To the Woman Who Feels Alone in Her Vocation - A Letter from Sabrina
A Note from TCW
To the women who often find themselves in isolation -- as a wife, as a mother, as a single woman, as a discerning woman, as a religious woman -- overwhelmed by the path set before them, we hope this letter serves as encouragement for the journey. Thank you Sabrina for reminding us of the importance of spiritual & physical sisterhood in vocation. And for also reminding us that we are never alone, but a part of an age-old, lively & diverse sisterhood of Catholic women.
To learn about The Catholic Woman's Sisterhood theme for this quarter's collection of letters, click here.
(Click to enlarge photos)
Let’s cut to the chase: I’ve found, in recent years, that being a wife and mother can be extremely lonely.
Okay, wait. Let me back track.
First things first: I was born and raised in Southern California, met the man whose rib I have in college, married him at 25, and had our daughter at 26. I love cold brewed coffee, old books, hanging out with friends, really good craft beer...hanging out with friends WHILE drinking really good craft beer…and I love being surrounded by others. I thrive on social interaction, can strike up a conversation with almost anyone, and can go from zero to one hundred on the emotional scale faster than anyone I know…and I’ll tell you all about it too.
Transitioning from “single” to “married” and “childless” to “mother” wasn’t hard. People were always around for those moments, whether it was helping to prepare for the wedding, assisting us in moving to our first apartment, or perusing the internet with me to figure out what to put on our registries. It was while I was on maternity leave recovering from an unplanned C-section, watching my husband leave for work one morning, not having spoken to anyone aside from my daughter or my own reflection in a few days that I felt so alone.
Among my immediate circle of best friends, I am the first to be married, I am the first to have a child, and I know that through all the milestones and transitions, I am loved and cared for in more ways that I can even count. That said…I am still isolated. I’m the only one who plans her day around a daughter and husband, hangouts based on childcare availability, and if we all attended the same mass, I’d be the only one in the church’s cry room chasing a toddler, trying keep her from throwing her Goldfish crackers all over the carpeted floor.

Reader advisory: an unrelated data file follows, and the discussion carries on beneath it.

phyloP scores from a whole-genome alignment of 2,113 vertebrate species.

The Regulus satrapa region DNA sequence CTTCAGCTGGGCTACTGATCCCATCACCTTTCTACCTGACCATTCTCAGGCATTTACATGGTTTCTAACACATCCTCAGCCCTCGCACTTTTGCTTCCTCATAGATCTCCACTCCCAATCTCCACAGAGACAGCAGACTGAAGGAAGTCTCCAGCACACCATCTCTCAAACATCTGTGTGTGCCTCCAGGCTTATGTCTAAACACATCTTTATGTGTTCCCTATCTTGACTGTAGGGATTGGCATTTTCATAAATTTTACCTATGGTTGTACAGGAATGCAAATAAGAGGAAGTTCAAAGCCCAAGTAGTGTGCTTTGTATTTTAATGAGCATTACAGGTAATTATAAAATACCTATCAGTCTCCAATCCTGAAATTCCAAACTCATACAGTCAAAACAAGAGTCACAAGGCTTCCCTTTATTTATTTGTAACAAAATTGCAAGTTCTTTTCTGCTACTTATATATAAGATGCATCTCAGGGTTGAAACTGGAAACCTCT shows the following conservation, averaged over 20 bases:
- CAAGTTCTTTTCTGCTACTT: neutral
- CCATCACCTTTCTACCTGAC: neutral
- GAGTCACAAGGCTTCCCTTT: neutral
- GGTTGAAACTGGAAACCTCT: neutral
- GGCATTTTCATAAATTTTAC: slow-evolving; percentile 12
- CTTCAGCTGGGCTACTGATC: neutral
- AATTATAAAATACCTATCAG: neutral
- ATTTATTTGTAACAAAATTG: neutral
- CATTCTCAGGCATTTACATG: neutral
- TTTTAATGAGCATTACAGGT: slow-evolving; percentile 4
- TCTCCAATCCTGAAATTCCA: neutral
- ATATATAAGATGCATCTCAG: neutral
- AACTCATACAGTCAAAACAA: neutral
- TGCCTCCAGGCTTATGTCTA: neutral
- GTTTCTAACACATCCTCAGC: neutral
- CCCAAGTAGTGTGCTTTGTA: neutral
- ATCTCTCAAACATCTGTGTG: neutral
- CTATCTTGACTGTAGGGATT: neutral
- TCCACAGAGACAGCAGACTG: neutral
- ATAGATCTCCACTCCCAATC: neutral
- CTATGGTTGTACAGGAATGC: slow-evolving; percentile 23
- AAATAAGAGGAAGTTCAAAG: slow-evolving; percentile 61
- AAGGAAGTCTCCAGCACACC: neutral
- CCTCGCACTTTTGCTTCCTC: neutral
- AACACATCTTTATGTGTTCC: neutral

The biggest consolation I’ve found rests in contemplating the humanity of our Blessed Mother. Who better to emulate? Who better to ask for guidance and strength? I expect that through her journey of Motherhood, she experienced many of the same struggles and challenges as most mothers do, and in that, also experiencing many of the same joys and receiving many of the same graces. I don’t doubt that she sought counsel from other mothers and friends, and looked to the Heavenly Father to provide her with the courage and strength to face each day. I think of her, and I feel peace in what it is that He has called me to do and what to be.
Now, you’re probably wondering… "that’s all great Sabrina, but…uh…. what about your loneliness?” Here’s where my friends come in:
I can say, with conviction, that I’ve been blessed with the most amazing best friends. Not only are they forgiving and understanding of what my vocation demands of me, but they also lift me up when I feel like I’ve fallen short. They will be the first to challenge me when I’m convinced I’m “right” and call me out when I refuse to concede, and at the end of the day, despite my flaws, they manage to choose to love me over, and over again. They encourage my marriage, adore my daughter, and more a part of my “extended family” than I can ever explain. While life (and God!) has put us all on different paths, I know that at the end of the day, they will always be there.